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Dr. Benjamin Ebert is the George P. Canellos, MD, and Jean S. Canellos Professor of Medicine at Harvard Medical School, Chair of Medical Oncology at the Dana-Farber Cancer Institute, a Howard Hughes Medical Institute Investigator, and an Institute Member of the Broad Institute.Dr. Ebert is an elected member of the National Academy of Medicine, the American Society for Clinical Investigation and the Association of American Physicians. He served as President of the American Society for Clinical Investigation. His awards include the Till and McCollough Award from the International Society of Experimental Hematopoiesis, the William Dameshek Prize from the American Society of Hematology, the Meyenburg Prize, and mentoring and teaching awards from Harvard Medical School.Dr. Ebert received a bachelor's degree from Williams College and a doctorate from Oxford University as a Rhodes Scholar where he worked with Peter Ratcliffe, who was subsequently awarded the Nobel Prize in Medicine. He completed an M.D. from Harvard Medical School, a residency in internal medicine at Massachusetts General Hospital, and a fellowship in hematology/oncology at the Dana-Farber Cancer Institute. He was on the faculty of Brigham and Women’s Hospital for 10 years before returning to the Dana-Farber.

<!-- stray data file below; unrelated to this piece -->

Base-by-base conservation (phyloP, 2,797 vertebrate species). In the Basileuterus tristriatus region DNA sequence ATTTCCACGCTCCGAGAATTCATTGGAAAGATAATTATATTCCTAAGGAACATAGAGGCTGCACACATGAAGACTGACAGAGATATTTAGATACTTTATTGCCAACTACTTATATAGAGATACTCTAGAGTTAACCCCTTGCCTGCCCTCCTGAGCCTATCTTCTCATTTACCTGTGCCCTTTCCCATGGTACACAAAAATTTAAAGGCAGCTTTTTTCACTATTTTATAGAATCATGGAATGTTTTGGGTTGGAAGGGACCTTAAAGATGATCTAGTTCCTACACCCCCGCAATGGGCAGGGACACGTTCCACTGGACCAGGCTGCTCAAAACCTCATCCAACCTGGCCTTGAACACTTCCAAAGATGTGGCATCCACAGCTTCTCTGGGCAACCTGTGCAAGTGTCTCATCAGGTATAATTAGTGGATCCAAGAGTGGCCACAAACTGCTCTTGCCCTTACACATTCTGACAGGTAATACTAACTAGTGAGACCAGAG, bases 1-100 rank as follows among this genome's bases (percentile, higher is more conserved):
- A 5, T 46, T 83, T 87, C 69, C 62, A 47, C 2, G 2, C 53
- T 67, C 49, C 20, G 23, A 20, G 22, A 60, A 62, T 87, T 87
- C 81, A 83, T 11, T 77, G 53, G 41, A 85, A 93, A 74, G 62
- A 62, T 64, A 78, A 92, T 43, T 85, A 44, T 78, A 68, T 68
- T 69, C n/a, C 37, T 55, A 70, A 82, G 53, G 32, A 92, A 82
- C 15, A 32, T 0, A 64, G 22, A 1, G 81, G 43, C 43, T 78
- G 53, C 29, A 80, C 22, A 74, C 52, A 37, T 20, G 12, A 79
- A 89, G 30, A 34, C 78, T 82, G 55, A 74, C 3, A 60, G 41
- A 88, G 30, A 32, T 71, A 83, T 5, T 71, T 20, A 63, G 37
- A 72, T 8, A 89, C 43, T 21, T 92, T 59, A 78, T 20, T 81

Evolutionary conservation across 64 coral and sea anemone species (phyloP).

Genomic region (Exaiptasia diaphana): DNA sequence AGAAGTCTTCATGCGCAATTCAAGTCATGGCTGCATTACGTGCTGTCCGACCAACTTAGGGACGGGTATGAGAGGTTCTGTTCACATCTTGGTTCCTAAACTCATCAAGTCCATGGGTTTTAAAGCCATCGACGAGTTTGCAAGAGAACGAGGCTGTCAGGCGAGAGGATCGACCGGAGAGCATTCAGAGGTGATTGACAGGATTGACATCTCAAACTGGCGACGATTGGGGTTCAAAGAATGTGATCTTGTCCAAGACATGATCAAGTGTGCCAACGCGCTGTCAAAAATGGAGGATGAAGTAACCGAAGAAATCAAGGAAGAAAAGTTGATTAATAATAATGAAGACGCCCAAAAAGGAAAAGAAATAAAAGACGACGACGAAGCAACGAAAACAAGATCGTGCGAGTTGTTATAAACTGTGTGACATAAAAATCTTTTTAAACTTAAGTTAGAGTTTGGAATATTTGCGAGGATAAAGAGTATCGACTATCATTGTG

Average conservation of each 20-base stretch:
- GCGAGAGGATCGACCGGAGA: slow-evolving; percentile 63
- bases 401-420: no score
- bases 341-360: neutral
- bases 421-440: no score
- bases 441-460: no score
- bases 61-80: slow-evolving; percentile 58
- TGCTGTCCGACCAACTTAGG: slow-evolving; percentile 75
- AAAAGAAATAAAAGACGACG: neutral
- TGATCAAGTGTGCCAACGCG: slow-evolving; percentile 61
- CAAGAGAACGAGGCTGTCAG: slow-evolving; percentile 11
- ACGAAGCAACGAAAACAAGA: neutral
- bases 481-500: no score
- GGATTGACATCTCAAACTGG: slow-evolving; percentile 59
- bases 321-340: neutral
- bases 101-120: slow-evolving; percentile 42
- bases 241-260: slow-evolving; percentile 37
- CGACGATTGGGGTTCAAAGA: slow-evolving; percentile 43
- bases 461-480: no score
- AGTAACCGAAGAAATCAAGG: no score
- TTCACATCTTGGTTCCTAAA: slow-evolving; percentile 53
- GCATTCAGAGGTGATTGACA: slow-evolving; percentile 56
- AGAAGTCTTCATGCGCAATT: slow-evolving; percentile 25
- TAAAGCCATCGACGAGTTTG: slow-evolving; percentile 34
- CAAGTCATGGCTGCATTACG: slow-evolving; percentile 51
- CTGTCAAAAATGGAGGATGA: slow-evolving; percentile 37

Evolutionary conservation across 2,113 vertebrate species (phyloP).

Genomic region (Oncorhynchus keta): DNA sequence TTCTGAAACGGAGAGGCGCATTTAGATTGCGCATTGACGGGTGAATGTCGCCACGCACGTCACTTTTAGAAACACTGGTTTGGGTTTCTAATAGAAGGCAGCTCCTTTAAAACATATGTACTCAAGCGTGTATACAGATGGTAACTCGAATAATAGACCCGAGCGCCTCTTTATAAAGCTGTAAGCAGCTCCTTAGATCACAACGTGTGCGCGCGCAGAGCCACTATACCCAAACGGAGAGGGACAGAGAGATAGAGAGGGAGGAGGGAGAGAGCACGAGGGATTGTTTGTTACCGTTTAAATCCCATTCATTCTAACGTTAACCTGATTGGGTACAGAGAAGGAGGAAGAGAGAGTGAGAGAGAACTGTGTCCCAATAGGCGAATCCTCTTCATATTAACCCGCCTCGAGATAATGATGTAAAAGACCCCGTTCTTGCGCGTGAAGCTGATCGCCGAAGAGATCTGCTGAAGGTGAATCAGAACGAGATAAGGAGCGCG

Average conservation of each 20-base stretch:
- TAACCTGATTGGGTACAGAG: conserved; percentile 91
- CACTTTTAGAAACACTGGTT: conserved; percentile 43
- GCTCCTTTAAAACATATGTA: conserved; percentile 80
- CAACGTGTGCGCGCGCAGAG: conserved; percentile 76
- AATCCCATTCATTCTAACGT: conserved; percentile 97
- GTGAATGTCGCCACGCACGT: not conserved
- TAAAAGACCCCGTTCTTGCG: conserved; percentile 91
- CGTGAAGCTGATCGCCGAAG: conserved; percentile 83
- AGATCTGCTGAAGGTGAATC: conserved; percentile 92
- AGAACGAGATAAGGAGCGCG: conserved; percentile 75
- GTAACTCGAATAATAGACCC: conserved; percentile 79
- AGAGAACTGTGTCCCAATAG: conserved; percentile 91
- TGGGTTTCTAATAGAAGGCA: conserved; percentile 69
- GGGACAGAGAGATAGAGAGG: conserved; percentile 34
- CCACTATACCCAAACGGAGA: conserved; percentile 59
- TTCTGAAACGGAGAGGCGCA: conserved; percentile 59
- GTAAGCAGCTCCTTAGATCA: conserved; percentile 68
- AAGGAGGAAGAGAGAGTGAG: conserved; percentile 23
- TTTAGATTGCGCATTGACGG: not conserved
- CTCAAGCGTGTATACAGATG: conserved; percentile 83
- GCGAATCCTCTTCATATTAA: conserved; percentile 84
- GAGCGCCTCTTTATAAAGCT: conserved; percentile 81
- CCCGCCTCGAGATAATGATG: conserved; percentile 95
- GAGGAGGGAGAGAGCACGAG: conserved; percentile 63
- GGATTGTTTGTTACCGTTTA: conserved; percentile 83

The primary focus of the Ebert laboratory is the genetics, biology, and therapy of myeloid malignancies.The Ebert laboratory focuses on the molecular basis and treatment of hematologic malignancies and its non-malignant precursor conditions, with a particular focus on myelodysplastic syndromes (MDS) and clonal hematopoiesis of indeterminate potential (CHIP). The laboratory uses human genetics and a range of model systems to examine the genetics, biology, and clinical implications of MDS and CHIP. CHIP is a pre-malignant state that is associated with increased risk of hematologic malignancy, increased all-cause mortality, atherosclerotic cardiovascular disease, and changes in inflammatory markers. The lab studies the biological basis of transformation of hematopoietic cells by somatic mutations and has developed novel models to study myeloid malignancies.The Ebert laboratory demonstrated that lenalidomide, a derivative of thalidomide, binds the CRL4-CRBN E3 ubiquitin ligase and induces degradation of specific substrates, a novel mechanism of action for a drug. More broadly, thalidomide analogs have the potential to induce degradation of a broad array of zinc finger transcription factors and other proteins. Expanding the library of molecules that function by degrading disease-relevant proteins, many of which were previously considered “undruggable,” has potential for novel therapeutics.
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